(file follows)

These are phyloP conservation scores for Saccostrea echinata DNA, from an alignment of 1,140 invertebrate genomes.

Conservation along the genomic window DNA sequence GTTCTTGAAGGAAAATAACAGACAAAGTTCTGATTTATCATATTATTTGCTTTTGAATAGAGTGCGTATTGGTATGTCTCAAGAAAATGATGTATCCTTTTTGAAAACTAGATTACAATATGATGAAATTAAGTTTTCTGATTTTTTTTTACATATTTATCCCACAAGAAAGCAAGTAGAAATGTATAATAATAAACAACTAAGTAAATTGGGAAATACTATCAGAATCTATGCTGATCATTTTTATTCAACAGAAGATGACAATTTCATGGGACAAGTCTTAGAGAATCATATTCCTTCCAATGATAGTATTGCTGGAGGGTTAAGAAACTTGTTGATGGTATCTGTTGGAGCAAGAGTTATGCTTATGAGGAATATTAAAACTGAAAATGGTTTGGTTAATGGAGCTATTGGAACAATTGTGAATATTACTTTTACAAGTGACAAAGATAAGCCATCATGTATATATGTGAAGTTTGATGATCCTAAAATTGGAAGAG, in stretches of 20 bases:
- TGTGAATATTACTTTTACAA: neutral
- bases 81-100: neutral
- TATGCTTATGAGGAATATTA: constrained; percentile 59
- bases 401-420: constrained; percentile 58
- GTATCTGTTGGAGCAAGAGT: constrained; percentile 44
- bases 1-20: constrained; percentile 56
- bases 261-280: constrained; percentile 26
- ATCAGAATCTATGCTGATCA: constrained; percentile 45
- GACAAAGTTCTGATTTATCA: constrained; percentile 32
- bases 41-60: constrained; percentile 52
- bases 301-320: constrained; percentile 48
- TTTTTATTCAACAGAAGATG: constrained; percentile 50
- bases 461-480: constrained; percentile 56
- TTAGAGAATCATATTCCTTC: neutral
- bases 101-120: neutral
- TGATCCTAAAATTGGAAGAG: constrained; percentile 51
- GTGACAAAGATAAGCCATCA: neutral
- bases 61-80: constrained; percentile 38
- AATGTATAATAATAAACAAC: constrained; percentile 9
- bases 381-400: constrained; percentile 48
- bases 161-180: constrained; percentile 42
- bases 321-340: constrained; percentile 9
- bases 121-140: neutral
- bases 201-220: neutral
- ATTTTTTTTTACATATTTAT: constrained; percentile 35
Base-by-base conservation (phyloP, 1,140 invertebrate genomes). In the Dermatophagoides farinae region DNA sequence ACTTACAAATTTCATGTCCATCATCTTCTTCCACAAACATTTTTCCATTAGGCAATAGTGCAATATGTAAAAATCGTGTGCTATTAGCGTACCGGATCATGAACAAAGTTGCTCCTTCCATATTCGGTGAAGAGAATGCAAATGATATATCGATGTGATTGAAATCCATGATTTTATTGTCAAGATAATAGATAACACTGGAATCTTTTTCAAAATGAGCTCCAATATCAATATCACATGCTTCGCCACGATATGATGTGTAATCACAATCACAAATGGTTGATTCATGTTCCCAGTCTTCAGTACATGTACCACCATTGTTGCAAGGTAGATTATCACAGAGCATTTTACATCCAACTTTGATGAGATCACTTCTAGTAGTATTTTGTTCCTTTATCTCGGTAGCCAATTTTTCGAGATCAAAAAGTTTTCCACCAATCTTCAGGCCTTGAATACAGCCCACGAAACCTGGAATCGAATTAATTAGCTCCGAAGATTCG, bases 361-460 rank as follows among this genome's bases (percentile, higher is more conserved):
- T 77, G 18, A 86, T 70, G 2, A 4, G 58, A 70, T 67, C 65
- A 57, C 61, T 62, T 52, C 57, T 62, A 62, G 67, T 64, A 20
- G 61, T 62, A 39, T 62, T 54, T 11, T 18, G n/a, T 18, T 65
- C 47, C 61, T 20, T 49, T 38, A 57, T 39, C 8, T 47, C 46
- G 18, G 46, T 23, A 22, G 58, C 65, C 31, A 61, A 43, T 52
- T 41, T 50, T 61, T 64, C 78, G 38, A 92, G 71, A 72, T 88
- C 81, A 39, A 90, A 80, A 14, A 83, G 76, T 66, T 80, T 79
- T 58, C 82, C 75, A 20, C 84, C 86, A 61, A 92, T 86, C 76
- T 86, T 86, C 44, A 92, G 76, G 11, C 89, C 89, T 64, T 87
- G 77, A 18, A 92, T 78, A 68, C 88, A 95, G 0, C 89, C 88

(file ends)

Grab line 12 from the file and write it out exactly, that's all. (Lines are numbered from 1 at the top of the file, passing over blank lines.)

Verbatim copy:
- bases 41-60: constrained; percentile 52